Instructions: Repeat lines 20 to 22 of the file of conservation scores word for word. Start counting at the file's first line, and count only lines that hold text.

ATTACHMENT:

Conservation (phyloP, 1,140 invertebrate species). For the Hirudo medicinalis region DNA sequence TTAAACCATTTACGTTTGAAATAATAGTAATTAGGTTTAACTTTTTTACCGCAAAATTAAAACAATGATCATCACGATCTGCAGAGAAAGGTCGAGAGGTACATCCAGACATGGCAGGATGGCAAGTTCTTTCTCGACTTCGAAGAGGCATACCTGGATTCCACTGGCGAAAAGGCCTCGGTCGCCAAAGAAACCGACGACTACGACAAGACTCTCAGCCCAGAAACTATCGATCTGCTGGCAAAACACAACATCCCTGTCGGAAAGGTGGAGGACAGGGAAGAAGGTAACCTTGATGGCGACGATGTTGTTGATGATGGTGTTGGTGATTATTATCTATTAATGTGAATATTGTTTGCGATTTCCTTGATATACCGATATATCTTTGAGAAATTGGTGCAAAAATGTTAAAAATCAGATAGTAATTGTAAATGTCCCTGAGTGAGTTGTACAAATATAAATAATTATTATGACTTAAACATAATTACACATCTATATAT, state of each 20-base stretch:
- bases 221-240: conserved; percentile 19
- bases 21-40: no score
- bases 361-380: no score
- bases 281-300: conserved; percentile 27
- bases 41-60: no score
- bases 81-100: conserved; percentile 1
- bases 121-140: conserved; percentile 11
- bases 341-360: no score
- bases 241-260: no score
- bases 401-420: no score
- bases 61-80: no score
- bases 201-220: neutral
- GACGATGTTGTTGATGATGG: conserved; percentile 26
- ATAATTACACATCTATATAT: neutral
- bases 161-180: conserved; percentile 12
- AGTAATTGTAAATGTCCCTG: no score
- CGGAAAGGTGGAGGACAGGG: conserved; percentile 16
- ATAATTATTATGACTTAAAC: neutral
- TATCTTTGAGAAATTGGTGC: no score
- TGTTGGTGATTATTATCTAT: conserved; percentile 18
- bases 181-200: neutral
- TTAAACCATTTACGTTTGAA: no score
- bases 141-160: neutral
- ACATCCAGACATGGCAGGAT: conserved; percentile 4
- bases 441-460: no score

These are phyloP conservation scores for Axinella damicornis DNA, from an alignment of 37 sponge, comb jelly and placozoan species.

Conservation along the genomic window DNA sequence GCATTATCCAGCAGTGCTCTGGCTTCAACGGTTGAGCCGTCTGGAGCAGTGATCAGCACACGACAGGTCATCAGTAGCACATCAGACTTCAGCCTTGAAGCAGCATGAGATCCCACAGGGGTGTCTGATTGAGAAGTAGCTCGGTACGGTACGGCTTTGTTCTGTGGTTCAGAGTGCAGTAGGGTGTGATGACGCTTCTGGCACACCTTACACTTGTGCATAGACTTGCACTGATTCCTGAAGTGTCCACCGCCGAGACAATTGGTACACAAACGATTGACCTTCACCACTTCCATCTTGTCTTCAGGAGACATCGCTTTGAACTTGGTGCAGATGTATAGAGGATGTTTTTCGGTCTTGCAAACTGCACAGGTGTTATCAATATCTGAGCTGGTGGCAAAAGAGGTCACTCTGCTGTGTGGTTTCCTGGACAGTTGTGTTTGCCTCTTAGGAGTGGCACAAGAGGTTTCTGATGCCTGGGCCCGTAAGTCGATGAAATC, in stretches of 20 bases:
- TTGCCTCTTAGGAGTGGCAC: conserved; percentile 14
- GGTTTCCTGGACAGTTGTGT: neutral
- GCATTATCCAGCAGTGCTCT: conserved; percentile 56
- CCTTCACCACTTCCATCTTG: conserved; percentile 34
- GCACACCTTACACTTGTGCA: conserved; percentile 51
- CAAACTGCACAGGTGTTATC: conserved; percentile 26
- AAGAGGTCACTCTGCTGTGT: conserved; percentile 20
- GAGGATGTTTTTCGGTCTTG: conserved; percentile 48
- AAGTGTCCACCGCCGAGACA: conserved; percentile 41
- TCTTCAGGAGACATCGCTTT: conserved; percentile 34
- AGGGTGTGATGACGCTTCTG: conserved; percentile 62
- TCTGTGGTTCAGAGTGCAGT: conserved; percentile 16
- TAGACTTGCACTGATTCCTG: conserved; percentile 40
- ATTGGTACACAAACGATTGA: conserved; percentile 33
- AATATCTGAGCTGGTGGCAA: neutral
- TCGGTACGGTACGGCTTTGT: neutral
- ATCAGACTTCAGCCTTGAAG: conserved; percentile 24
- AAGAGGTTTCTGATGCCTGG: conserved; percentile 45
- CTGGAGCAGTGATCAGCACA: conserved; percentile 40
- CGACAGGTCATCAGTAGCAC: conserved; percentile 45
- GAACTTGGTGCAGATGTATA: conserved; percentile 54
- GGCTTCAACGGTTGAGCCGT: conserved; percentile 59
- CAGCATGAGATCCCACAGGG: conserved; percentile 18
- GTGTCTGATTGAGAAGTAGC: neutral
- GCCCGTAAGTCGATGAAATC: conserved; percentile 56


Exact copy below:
- TATCTTTGAGAAATTGGTGC: no score
- TGTTGGTGATTATTATCTAT: conserved; percentile 18
- bases 181-200: neutral